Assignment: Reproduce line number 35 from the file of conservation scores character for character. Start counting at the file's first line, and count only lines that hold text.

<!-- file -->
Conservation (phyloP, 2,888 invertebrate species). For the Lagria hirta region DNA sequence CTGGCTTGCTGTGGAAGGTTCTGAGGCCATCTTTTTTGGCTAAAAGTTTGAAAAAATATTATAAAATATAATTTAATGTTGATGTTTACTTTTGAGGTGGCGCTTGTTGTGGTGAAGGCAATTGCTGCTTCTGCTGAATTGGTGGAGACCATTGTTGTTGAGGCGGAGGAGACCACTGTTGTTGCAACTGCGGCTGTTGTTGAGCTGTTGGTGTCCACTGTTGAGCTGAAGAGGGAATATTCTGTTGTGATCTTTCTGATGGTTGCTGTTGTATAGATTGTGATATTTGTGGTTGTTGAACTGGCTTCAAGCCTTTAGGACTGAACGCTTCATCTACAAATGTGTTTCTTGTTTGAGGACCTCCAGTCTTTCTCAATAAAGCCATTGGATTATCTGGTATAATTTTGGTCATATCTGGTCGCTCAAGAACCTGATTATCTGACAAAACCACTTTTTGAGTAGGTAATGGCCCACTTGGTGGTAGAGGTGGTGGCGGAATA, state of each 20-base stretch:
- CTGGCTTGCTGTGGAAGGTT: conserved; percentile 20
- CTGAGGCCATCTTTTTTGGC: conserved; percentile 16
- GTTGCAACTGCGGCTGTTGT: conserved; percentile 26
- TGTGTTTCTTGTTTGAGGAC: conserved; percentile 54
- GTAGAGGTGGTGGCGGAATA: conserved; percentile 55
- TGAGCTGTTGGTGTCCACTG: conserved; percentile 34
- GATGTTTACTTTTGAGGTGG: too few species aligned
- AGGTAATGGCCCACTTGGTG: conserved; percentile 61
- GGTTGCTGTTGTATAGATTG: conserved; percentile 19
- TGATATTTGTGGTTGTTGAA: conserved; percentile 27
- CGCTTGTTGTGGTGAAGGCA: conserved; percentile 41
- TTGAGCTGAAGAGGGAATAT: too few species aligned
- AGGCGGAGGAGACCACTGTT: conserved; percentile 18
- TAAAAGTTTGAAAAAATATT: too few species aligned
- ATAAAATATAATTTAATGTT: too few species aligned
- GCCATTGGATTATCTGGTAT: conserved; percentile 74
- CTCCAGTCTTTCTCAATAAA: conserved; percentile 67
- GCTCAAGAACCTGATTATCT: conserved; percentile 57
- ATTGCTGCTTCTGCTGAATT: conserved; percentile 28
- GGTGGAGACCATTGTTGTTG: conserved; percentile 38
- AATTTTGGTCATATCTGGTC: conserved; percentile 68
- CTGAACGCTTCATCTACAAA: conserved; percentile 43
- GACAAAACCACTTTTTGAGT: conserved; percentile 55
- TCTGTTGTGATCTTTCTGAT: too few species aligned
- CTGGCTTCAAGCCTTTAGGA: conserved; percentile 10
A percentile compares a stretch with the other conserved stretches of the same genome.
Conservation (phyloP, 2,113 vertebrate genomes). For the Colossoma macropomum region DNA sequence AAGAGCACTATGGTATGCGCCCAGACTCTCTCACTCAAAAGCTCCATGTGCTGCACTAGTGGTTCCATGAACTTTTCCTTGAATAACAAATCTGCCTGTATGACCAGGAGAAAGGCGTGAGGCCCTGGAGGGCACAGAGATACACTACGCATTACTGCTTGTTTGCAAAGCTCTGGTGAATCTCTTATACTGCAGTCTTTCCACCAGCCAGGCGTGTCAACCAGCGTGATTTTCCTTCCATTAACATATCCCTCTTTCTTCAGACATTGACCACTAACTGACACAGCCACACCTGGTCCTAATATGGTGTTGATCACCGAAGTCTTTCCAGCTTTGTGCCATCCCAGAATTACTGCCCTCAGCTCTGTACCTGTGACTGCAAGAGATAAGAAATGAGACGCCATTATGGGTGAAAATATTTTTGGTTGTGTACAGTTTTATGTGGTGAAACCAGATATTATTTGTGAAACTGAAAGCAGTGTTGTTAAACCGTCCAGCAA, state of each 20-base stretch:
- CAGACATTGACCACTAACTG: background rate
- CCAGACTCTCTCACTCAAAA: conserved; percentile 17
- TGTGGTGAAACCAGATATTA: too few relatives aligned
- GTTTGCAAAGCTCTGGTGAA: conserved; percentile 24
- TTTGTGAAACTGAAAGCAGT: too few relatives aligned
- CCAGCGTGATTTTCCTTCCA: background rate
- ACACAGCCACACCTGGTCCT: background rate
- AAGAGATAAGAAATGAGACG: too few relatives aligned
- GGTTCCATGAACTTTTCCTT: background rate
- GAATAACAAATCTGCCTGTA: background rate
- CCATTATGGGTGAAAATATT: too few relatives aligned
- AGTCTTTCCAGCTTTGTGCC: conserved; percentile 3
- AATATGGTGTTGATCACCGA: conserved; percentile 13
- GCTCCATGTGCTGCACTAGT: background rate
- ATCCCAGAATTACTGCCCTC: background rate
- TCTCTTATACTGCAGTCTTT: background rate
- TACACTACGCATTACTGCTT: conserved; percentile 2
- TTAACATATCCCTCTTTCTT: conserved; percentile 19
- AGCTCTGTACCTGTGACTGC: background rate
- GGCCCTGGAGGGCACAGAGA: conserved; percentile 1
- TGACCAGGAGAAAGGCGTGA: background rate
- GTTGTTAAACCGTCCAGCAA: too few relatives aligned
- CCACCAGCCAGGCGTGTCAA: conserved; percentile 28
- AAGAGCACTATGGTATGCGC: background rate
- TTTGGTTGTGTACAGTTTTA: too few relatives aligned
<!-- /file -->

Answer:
- ACACAGCCACACCTGGTCCT: background rate